By John Carlos Diaz, GeoSera Consulting
Clinical research is becoming more and more complex due to many factors, including increased regulations, competition for patients, and cost of conducting clinical trials. Most of the smaller pharmaceutical and biotech companies (sponsors) do not have the workforce to provide proper oversight of a clinical trial. This forces companies to outsource much, if not all, of the trial oversight to contract research organizations (CROs) and service providers (vendors).
When a sponsor company outsources the oversight of the trial to a vendor, the sponsor company is still required to ensure that there is proper oversight of the vendors and the trial. A problem is that many of the clinical staff tasked to manage vendors in a clinical trial lack experience managing people, especially managing people who do not directly report to them, such as outsourced vendor staff. You can imagine that managing indirect staff from a vendor can be a delicate and challenging responsibility.
In this article, I will discuss five rules that will help you effectively manage the sponsor-vendor relationship within clinical trials:
- Know your contract (SOW, MSA), so both parties can be held accountable for specific tasks.
- Establish clear roles and responsibilities for both parties — in writing.
- Create clear and realistic timelines and milestones for the trial.
- Distinguish between “nice to have” and “have to have.”
- Foster a symbiotic relationship to create the “team” mentality.
1. Know Your Contract
The first rule when engaging a new vendor has proven effective in holding vendors accountable for their responsibilities. The sponsor representative responsible for vendor deliverables and the success of a clinical trial should know the details of the vendor’s scope of work (SOW) and/or master services agreement (MSA). Knowing the contract language in detail is essential so that the sponsor knows the expectations of the vendor prior to initiating the trial. Also, by knowing the contract terms in detail, the sponsor is aware of the consequences of vendors not meeting contract goals, budgets, and payment schedules. Often, vendor and sponsor staff execute a contract, and then the sponsors fail to reference the contract after the trial starts. Not referencing the contract is a dangerous error by the sponsor because it leads to confusion on what tasks are to be handled by the vendor and what tasks remain for the sponsor to complete. Knowing which tasks are to be accomplished by the vendor and by the sponsor will lead to effective communication across company lines.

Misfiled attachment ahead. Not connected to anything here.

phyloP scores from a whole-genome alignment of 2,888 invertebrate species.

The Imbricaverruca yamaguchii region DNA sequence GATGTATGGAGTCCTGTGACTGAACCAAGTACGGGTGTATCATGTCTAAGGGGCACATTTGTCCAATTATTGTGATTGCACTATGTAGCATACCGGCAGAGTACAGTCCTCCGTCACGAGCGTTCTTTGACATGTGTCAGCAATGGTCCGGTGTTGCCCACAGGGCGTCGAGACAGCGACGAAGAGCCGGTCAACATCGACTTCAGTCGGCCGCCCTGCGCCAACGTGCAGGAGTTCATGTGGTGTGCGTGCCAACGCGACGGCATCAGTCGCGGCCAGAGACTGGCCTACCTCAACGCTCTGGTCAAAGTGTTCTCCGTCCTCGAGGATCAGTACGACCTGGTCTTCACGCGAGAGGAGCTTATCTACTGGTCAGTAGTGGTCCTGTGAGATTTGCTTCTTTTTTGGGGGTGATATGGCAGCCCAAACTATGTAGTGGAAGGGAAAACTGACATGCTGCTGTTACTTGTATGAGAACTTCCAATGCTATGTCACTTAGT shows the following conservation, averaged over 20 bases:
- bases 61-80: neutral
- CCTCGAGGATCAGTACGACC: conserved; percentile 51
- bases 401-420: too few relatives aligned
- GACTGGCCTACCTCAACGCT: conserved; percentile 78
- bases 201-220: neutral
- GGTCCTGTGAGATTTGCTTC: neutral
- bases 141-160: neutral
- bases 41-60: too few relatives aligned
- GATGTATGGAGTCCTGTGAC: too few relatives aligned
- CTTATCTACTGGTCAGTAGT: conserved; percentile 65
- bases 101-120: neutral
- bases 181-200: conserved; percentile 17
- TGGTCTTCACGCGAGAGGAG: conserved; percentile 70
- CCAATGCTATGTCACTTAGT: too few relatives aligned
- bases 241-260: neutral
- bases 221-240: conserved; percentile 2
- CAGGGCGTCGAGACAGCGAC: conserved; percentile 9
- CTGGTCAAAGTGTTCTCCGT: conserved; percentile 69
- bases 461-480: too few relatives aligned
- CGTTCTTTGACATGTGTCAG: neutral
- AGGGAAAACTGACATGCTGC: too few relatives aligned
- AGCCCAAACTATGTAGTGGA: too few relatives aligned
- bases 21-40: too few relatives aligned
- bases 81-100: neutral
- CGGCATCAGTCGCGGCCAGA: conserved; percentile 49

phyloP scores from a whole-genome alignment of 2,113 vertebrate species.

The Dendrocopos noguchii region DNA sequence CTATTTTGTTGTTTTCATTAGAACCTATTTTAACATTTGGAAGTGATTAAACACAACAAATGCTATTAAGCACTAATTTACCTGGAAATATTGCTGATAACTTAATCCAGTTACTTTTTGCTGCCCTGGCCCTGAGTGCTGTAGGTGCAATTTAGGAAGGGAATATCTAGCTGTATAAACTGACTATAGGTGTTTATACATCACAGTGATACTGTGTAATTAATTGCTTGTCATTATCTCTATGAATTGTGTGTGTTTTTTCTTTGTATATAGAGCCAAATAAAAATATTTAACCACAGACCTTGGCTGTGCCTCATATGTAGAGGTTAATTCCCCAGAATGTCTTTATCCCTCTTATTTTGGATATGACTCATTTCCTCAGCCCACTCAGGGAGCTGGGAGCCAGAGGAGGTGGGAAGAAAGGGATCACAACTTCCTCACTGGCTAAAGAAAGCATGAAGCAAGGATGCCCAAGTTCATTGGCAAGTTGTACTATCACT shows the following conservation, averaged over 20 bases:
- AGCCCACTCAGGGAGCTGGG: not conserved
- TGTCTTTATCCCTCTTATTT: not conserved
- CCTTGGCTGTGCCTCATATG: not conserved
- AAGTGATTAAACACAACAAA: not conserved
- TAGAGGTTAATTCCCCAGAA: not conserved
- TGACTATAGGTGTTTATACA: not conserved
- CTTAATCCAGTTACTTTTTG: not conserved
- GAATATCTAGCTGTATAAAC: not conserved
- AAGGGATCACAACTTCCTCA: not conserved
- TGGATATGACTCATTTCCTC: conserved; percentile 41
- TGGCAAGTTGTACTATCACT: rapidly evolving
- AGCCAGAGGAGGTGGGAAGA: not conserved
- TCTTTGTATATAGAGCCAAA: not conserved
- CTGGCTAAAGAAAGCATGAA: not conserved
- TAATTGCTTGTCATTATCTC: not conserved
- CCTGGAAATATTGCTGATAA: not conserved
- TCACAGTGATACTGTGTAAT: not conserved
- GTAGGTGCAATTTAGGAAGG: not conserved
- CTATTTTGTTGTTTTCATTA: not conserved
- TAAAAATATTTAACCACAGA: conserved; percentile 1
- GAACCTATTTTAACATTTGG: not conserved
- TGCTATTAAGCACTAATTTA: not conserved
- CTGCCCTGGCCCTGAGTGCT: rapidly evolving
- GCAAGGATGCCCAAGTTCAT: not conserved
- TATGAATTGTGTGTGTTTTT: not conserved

2. Establish Clear Roles And Responsibilities
Once you know the contract terms in the SOW, you can implement the second rule — set up clear roles and responsibilities, in writing, for each vendor in the trial. This task is simple yet incredibly valuable. By using the contract language, the sponsor can create a solid list of tasks that become the responsibility of the vendor. The roles and responsibilities can be detailed in each vendor’s project plan. The responsibilities must be easily accessible and not buried in an extensive plan that is not referenced frequently. Now, a sponsor may say, “The vendor should know what their tasks are for the trial.” As anyone who works in clinical research knows, every sponsor has different responsibilities for the vendor and sponsor to own. Also, large and small pharma/biotech companies have very different methods in conducting a trial, so it is of paramount importance that a list of solid roles and responsibilities for each vendor be provided. These roles and responsibilities need to be clearly communicated to your vendors.
3. Set Clear, Realistic Timelines And Milestones
Once you know the details of the contract and the responsibilities of the vendor, it is time to set up timelines and milestones for the trial. The third rule to manage vendors is to set up clear and realistic timelines and milestones. I stress “realistic” because if you set a six-day timeline for a task, such as final protocol, that generally takes six weeks, the vendor will roll their eyes, argue with the sponsor about quality issues and lack of time, etc., and eventually miss the unrealistic timeline anyway. You will lose time as well as generate animosity between the sponsor and vendor. In my opinion, the milestone that sponsors want to meet is first patient in (FPI) milestone. The FPI date is important because if the FPI milestone is achieved in the time projected, then Wall Street, investors, and stockholders are confident in the sponsor company’s ability to meet their timeline of drug approval, which leads to a stronger valuation of the sponsor company. So, if you set a clear and realistic FPI date and achieve this realistic milestone, then Wall Street and investors will look kindly on the sponsor company.